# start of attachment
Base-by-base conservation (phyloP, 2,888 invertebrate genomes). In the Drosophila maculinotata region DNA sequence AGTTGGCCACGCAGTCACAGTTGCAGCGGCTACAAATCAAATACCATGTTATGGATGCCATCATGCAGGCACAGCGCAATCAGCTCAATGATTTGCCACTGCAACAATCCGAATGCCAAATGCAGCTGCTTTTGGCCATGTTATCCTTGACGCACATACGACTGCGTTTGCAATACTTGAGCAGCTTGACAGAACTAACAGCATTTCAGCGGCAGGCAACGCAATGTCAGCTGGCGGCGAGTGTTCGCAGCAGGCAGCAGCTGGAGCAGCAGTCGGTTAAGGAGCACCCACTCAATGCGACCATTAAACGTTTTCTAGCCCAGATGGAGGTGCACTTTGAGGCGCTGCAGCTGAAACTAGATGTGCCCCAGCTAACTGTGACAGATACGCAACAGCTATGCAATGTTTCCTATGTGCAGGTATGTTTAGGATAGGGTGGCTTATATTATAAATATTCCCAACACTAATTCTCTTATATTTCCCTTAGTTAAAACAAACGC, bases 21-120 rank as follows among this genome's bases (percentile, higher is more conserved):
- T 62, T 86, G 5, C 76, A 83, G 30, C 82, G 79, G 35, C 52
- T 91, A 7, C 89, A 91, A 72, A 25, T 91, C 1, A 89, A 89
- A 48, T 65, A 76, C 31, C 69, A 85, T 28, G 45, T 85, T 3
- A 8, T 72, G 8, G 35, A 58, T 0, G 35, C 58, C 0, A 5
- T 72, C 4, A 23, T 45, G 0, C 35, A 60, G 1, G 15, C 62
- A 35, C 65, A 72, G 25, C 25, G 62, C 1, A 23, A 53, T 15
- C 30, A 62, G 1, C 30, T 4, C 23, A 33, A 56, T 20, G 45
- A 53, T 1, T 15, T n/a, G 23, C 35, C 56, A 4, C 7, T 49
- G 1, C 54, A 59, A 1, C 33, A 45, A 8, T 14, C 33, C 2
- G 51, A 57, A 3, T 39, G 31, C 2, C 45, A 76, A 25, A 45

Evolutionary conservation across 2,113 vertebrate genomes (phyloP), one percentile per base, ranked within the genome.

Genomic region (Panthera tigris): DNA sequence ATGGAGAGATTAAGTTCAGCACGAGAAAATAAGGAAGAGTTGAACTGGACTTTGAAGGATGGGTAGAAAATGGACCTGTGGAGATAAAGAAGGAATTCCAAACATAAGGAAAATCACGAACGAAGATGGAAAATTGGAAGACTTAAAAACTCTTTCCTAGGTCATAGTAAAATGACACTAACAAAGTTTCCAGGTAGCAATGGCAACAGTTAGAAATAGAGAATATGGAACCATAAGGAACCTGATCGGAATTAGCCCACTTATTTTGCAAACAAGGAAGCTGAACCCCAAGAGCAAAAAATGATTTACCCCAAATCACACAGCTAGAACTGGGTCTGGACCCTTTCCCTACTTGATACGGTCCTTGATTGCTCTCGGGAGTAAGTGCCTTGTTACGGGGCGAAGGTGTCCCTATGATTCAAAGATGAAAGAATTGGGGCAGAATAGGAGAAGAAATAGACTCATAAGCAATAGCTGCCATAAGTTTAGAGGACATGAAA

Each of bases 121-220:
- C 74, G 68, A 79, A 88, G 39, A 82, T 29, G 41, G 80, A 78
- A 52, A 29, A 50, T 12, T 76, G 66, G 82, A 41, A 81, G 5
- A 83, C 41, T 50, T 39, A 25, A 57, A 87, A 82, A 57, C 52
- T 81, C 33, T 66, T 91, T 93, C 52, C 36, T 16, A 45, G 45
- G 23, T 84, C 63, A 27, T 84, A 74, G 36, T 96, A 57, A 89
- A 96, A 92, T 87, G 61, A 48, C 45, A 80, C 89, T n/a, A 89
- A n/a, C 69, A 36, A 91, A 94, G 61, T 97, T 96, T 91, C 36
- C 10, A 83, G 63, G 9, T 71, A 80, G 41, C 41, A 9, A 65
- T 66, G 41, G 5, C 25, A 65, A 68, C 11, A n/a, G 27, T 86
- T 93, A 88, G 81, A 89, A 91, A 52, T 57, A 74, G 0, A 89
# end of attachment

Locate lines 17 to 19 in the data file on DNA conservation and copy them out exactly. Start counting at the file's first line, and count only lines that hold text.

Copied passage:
- A 83, C 41, T 50, T 39, A 25, A 57, A 87, A 82, A 57, C 52
- T 81, C 33, T 66, T 91, T 93, C 52, C 36, T 16, A 45, G 45
- G 23, T 84, C 63, A 27, T 84, A 74, G 36, T 96, A 57, A 89